Odds are, you don’t use a functional programming language every day. You probably aren’t getting paid to write code in Scala, Haskell, Erlang, F#, or a Lisp Dialect. The vast majority of people in the industry use OO languages like Python, Ruby, Java or C#–and they’re happy with them. Sure, they might occasionally use a “functional feature” like “blocks” now and then, but they aren’t writing functional code.
And yet, for years we’ve been told that functional languages are awesome. I still remember how confused I was when I first read ESR’s famous essay about learning Lisp. Most people are probably more familiar with Paul Graham’s “Beating The Averages” which makes the case that:
But with Lisp our development cycle was so fast that we could sometimes duplicate a new feature within a day or two of a competitor announcing it in a press release. By the time journalists covering the press release got round to calling us, we would have the new feature too.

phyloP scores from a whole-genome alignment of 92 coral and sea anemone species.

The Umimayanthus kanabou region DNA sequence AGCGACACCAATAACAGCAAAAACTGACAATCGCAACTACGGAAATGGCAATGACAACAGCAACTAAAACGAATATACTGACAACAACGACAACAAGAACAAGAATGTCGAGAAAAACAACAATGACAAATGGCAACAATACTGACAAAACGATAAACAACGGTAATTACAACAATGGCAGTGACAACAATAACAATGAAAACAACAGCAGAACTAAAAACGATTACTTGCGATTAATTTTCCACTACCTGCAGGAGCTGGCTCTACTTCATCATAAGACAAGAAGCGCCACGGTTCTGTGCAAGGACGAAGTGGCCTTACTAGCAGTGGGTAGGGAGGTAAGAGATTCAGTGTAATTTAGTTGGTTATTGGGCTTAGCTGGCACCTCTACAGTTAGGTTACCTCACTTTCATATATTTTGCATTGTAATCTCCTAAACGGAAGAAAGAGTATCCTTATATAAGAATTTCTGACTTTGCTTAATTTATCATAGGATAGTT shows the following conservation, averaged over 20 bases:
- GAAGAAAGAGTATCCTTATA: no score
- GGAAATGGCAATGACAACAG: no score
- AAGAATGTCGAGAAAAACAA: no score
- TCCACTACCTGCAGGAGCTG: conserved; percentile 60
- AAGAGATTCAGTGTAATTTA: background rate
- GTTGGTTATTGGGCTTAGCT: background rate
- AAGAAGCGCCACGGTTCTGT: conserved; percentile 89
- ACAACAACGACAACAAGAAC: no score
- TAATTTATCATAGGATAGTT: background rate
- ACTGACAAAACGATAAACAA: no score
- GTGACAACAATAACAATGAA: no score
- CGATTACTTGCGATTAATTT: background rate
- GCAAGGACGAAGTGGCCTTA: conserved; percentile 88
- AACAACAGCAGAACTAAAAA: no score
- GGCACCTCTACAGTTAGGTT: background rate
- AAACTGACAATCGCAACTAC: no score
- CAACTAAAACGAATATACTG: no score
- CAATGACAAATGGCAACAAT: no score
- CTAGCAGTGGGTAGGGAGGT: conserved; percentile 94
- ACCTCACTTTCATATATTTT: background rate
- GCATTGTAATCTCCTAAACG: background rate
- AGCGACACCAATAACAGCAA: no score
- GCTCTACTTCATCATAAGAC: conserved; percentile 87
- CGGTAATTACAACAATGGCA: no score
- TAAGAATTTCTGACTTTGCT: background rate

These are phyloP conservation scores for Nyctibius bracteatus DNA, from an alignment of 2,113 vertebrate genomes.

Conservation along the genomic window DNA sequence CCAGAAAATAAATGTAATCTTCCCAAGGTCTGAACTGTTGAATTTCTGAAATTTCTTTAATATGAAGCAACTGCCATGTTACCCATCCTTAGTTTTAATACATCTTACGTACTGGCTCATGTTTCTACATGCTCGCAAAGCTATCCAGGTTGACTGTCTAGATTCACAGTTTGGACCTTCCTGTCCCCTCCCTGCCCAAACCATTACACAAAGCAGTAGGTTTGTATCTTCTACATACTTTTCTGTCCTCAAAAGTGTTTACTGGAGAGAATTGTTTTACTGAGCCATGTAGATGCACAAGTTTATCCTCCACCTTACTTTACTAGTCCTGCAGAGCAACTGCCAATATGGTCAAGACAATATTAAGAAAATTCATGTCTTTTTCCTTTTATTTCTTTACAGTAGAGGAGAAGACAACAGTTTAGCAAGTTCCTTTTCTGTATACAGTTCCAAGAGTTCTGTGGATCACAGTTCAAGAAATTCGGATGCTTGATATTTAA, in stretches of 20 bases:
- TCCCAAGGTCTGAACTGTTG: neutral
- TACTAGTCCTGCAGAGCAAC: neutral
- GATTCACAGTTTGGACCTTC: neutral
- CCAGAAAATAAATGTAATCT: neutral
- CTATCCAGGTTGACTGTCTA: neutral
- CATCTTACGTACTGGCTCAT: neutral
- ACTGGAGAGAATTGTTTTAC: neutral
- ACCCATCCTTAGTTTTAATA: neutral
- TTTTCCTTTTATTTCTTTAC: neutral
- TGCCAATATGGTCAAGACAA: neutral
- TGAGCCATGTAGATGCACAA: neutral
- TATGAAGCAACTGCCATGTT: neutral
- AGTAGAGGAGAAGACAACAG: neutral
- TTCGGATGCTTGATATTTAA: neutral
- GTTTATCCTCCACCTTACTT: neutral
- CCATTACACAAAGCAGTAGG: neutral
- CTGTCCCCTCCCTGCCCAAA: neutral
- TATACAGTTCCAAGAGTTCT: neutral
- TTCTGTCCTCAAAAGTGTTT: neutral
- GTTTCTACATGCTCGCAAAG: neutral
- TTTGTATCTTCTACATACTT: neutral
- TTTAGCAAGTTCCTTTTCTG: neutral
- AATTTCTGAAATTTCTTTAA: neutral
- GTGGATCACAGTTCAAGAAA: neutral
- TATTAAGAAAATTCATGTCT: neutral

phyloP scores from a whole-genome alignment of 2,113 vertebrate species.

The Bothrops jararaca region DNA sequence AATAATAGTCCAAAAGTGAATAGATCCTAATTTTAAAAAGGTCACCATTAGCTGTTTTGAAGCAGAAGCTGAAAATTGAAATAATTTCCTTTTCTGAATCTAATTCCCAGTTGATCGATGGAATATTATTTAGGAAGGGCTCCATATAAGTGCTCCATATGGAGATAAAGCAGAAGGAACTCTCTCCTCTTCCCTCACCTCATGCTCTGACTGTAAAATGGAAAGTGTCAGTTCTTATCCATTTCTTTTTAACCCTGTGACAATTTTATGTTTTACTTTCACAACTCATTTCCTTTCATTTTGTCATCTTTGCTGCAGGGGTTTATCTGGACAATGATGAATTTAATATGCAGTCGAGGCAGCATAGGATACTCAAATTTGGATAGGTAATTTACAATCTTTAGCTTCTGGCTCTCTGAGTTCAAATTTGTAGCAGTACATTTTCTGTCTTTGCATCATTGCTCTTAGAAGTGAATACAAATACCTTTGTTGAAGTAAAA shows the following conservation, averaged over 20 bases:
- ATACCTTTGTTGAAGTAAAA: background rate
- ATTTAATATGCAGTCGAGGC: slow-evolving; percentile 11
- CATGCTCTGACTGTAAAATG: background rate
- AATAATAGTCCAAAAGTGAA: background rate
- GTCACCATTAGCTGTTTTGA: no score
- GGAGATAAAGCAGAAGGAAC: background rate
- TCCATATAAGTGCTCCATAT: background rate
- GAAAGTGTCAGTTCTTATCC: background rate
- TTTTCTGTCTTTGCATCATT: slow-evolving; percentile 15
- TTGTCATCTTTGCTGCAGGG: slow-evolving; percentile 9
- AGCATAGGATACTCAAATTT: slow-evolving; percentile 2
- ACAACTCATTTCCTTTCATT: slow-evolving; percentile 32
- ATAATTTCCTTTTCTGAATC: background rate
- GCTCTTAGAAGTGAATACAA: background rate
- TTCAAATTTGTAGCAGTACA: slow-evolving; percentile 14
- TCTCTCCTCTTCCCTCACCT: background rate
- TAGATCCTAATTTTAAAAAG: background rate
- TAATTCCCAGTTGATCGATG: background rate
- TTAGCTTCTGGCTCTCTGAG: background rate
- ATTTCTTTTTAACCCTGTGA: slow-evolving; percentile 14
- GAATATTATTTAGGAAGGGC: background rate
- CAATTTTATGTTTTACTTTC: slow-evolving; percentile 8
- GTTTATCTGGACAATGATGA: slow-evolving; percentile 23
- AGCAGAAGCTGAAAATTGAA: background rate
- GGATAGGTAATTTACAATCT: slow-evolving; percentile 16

A common thread among people proselytizing functional programming is that learning this new, functional language is “good for you”; almost like someone prescribing 30m in the gym a day will “make you fit,” but it also implies difficulty and dedication. Haskell, Ocaml, and Scala are different from Lisp in that they have a certain notoriety for being very hard to learn. Polite people call this “being broad & deep”. Less polite people call it “mental masturbation” or “academic wankery” or just plain “unnecessary.” I submit that this difficulty is a familiar situation, and it’s a strong indicator that learning one of these languages will make you more productive and competent at writing software.
Your First Time Wasn’t Gentle